Many subway stations are in need of repairs: chipped paint, crumbling ceilings and leaking pipes are only a few of the problems pervading the NYC commuter experience. A new map constructed by the Citizens Budget Commission details which structural components among New York’s 467 stations are most dilapidated, painting a pretty grim picture of the citywide transit system, much of which fails to meet the MTA’s criteria for a “good state of repair.”
The CBC characterized the task of mending the great swath of decaying subway stations as mirroring the ancient Greek myth of Sisyphus–the man condemned to push a boulder up a hill only to have it roll back down every time. In their report, the CBC noted that under the aegis of the city’s 2015-2019 capital plan, which currently lacks a full level of funding, “the MTA’s current and planned pace of work would never bring all stations” to a state of good repair.
The MTA is pinpointing various defunct fixtures and assessing their dinginess on a point scale. “For the 2015-2019 capital plan the agency seeks to repair or replace all components rated 4 or higher and all stairs and platform edges, two components related to passenger safety, rated 3.5 or higher,” the report states.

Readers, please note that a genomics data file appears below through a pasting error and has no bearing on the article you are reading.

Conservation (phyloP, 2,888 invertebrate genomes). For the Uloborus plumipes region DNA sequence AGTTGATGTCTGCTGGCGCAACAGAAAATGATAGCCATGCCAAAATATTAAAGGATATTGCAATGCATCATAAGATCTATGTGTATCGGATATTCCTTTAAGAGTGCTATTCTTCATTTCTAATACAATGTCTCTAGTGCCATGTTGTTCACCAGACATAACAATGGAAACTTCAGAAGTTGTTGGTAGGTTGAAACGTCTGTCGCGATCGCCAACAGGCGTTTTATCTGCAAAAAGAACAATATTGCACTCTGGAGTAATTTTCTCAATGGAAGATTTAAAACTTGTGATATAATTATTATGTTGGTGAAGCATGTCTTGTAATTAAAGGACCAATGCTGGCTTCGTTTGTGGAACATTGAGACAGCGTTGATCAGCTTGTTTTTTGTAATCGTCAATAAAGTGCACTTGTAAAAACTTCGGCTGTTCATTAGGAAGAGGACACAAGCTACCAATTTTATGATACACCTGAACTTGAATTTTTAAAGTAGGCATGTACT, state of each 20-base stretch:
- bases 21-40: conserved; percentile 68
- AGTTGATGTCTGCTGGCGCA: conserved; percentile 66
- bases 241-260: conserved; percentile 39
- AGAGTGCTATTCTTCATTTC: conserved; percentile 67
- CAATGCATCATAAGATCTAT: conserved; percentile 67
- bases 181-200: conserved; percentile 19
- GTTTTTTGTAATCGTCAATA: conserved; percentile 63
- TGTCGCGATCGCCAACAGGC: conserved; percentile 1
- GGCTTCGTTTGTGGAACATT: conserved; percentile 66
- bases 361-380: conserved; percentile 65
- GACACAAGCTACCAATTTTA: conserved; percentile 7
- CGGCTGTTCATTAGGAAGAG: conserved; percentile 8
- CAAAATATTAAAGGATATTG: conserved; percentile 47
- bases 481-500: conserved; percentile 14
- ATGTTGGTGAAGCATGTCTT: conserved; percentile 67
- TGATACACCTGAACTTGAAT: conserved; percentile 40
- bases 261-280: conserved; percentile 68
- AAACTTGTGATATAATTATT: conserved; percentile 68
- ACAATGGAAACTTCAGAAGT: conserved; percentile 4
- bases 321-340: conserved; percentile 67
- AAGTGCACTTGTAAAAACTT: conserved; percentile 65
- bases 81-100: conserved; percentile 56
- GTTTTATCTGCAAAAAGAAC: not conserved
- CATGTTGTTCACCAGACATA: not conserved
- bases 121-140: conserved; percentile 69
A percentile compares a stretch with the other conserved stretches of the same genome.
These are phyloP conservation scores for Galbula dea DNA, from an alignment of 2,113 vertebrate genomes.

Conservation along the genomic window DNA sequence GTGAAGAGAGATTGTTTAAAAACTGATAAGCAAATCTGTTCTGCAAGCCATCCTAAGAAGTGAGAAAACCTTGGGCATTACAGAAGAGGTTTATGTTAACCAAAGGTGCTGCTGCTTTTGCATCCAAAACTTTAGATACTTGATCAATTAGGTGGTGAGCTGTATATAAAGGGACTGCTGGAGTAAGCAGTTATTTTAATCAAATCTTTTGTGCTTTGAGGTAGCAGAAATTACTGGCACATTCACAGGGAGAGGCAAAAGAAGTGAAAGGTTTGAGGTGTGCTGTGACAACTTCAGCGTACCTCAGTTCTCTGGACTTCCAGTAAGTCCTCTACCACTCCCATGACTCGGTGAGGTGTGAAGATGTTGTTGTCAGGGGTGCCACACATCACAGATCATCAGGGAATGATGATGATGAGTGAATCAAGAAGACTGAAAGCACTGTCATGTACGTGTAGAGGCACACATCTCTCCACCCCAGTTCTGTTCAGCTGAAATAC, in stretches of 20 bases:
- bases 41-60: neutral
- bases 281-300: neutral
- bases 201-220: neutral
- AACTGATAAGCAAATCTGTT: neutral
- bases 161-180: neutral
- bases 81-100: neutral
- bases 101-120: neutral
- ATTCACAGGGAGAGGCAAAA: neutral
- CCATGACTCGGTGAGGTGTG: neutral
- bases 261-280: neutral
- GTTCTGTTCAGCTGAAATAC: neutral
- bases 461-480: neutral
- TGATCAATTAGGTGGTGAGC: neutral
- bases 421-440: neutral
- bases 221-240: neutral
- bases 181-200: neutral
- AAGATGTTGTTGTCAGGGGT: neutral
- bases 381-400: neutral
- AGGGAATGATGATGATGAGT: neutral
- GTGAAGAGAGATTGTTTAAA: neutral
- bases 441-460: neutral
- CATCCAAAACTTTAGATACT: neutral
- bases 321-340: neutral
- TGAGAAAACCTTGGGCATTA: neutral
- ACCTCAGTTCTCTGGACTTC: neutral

As one would imagine, there’s quite a lot of money being funneled into the subway repairs. The CBC reports that “the proposed plan includes nearly $1.4 million for projects to improve station components: $890 million for repairing 420 structural components at 179 different stations and $448 million for 20 station renewals addressing 330 structural components.”
Along with their report, the CBC has also suggested diverting some of the MTA’s current subway expansion funding to help with the renovations. Gothamist reports that MTA has no intention of channeling money away from the 2nd avenue subway extension to fund repairs around the city. MTA spokeswoman Amanda Kwan said in a statement: “At a time when growing ridership is leading to crowding and delays, we must pursue expansion projects that will accommodate more customers as well as provide new connections and opportunities for our customers.”
The CBC also released a citywide interactive map depicting every station in the city, which should give you a pretty good idea of where your home stop fits in among the nexus of crumbling infrastructure.
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